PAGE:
Serve the chicken topped with a little sauce and the potatoes.
Orange Cake – Ancona-Style
- 2 cups plus 2 tablespoons all-purpose flour, plus flour for dusting the pan
- 3 eggs
- Grated peel of 3 oranges
- 4 tablespoons (1/2 stick) butter, softened to room temperature, plus butter for greasing the pan
- 1 cup plus 3 tablespoons sugar
- 2 tablespoons orange liqueur
- 1 tablespoon whole milk
- 2 ½ teaspoons baking powder
- 2 cups freshly squeezed orange juice, with 3 tablespoons sugar dissolved in it.
Heat the oven to 350 degrees F. Thickly smear a Bundt pan with butter and dust with flour.
Put the flour, eggs, orange peel, 4 tablespoons softened butter, sugar and liqueur in a food processor and run until all the ingredients are evenly mixed.
Add the milk and baking powder and process again to incorporate into the mixture.
Pour the batter into the prepared pan (it won’t fill it up all the way) and place the pan in the preheated oven.
Bake for 40 to 45 minutes, until a cake tester placed in the center of the cake comes out clean..
Invert the cake while still warm and place it on a rimmed plate. Poke many holes into the cake with a thin handle from a wooden spoon.
Pour the orange juice over the cake slowly. At first, the holes fill to the brim with juice, but this will be absorbed by the cake. Repeat until all the juice is used.
Whatever juice ends up at the bottom of the cake, leave it there; it will eventually be absorbed.
Serve at room temperature. The cake keeps in the refrigerator, covered, for a week.
Here are some suggestions on how to use July’s bounty to create delicious, seasonal meals. You may have noticed that in a few recent salad recipes, I have not cooked the corn before adding it to the salad. Corn, this year, has been plentiful and sweet and I found the salads taste better if the corn is uncooked. The dressing permeates the corn and it tastes quite fresh. Figs and Pecans are also in season here where I live, in fact, the figs are from a friend’s tree. If figs are not available in your area now, you can save this recipe until they are. Peppers and tomatoes are plentiful now and melons are at their peak.
Cold Salad Plate For 2
Cantaloupe Rounds Filled with Tuna Salad
Cut 2 rounds from a the center of a ripe, peeled cantaloupe and remove the seeds. Center the rounds on 2 dinner plates.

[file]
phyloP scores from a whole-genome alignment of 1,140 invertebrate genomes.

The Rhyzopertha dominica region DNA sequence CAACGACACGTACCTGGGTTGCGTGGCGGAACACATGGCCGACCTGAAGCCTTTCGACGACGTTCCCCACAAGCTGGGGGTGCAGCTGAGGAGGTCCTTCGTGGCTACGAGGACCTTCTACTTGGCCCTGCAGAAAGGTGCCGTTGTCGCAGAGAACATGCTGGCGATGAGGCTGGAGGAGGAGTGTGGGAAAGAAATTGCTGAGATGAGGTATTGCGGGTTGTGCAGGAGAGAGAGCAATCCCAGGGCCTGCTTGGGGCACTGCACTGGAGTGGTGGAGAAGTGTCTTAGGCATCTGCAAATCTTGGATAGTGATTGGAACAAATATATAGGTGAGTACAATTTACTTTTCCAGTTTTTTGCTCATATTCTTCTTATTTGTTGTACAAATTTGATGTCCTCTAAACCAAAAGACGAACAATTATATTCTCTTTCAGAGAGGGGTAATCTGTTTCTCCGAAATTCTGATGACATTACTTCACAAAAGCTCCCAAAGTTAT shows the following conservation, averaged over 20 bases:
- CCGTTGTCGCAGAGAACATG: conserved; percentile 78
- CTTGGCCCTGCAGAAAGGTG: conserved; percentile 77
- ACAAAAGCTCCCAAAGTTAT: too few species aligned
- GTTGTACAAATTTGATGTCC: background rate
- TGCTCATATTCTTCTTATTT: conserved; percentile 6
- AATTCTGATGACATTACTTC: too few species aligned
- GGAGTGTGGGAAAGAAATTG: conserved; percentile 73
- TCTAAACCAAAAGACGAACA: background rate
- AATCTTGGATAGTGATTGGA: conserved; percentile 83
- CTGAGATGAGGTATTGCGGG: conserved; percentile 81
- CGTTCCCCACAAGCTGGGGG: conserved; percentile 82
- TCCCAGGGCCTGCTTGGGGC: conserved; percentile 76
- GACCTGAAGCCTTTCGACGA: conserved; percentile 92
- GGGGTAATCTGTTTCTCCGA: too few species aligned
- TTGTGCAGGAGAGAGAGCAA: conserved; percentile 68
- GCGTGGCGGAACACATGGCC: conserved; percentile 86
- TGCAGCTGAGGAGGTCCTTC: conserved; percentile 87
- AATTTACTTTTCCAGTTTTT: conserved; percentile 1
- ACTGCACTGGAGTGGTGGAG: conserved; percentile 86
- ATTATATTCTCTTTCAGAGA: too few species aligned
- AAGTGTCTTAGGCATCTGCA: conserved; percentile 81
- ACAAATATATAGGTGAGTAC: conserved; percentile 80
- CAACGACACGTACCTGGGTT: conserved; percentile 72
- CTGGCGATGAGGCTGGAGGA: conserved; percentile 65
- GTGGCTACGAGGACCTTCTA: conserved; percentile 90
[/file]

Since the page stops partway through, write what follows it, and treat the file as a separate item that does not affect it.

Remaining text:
Mix the tuna salad:
Combine one 6.4 oz package of tuna, ¼ cup diced onion, ¼ cup diced celery, 1 teaspoon Dijon mustard and ½ cup mayonnaise.. Place half the tuna salad in each cantaloupe round.
Make the deviled eggs:
Cut 3 hard-boiled eggs in half. Remove the yolks to a small bowl and mash them. Add 1 tablespoon finely chopped onion and 1 tablespoon finely chopped celery.
Add a little sprinkle of salt, ¼ teaspoon Dijon mustard and 2 tablespoons mayonnaise.
Mix well and use the fillings to stuff the egg whites. Arrange on the salad plate and sprinkle with chopped parsley.
Add sliced fresh tomatoes to the salad plate and serve with warmed cornbread or rolls.
- 1/2 green bell pepper, seeded and finely diced
- 2 teaspoons extra-virgin olive oil
- 1 cup fresh corn kernels (from 2 ears)
- 1 jalapeno pepper, seeded and chopped
- 1 medium tomato, seeded and diced
- 2 tablespoons chopped red onion
- 2 tablespoons fresh lime juice
- 1 teaspoon honey or agave syrup
- 1/2 teaspoon Kosher salt
- Chopped parsley
- Homemade Corn Tortilla Chips, see recipe below
Mix the corn, green pepper, jalapeno, tomato and red onion in a bowl. Stir in the olive oil, the lime juice, honey and salt. Mix well.
Refrigerate for a few hours or overnight to marinate. Garnish with chopped parsley and serve with tortilla chips.
Chili-Lime Tortilla Chips
Bake at 400 degrees F until crispy, about 15 minutes. Once they come out of the oven, squeeze more lime juice over them. Serve with the corn salsa.
Summer Chicken Salad
- 8-9 oz boneless chicken breasts
- ½ sweet onion, diced
- 2 celery stalks, diced
- 1 cup red grapes, halved
- 1 tablespoon lemon Juice
- 3/4 cup mayonnaise
- 1/2 cup whole pecans, toasted
- Parsley for garnish
I like to poach chicken in broth for salads. Place 2 cups of water with a salt free chicken bouillon packet in a medium saucepan. Add a little salt and pepper.
Bring to a boil and add the chicken. Lower the heat and cover the pan. Cook the chicken about 15-20 minutes or until they are white through the center.
Cool in the broth. Drain the chicken and dice. Save the broth for when you need chicken broth for a recipe.
Place the diced chicken in a mixing bowl with the remaining ingredients, except the pecans. Chill.
By hand, break half of the pecans into pieces and stir into the salad. Arrange the salad on a serving plate and decorate with the remaining pecans and garnish with parsley.
Makes 9-10 cakes
- 3/4 cup all-purpose flour
- 1/2 cup cornmeal
- 1/2 teaspoon baking powder
- 1 teaspoon salt
- 1/4 teaspoon black pepper
- 1/8 – 1/4 teaspoon cayenne pepper
- 1 tablespoon melted butter
- 1 cup whole milk
- 1 large egg
- 1 tablespoon honey
- 1 cup fresh corn kernels
- 1/2 cup shredded white cheddar cheese
- 2 tablespoons olive oil
- Roasted tomato salsa, recipe below
Whisk together the flour, cornmeal, baking powder, salt, pepper and cayenne in a medium bowl. Make a well in the center and add the milk, egg, honey and cooled melted butter.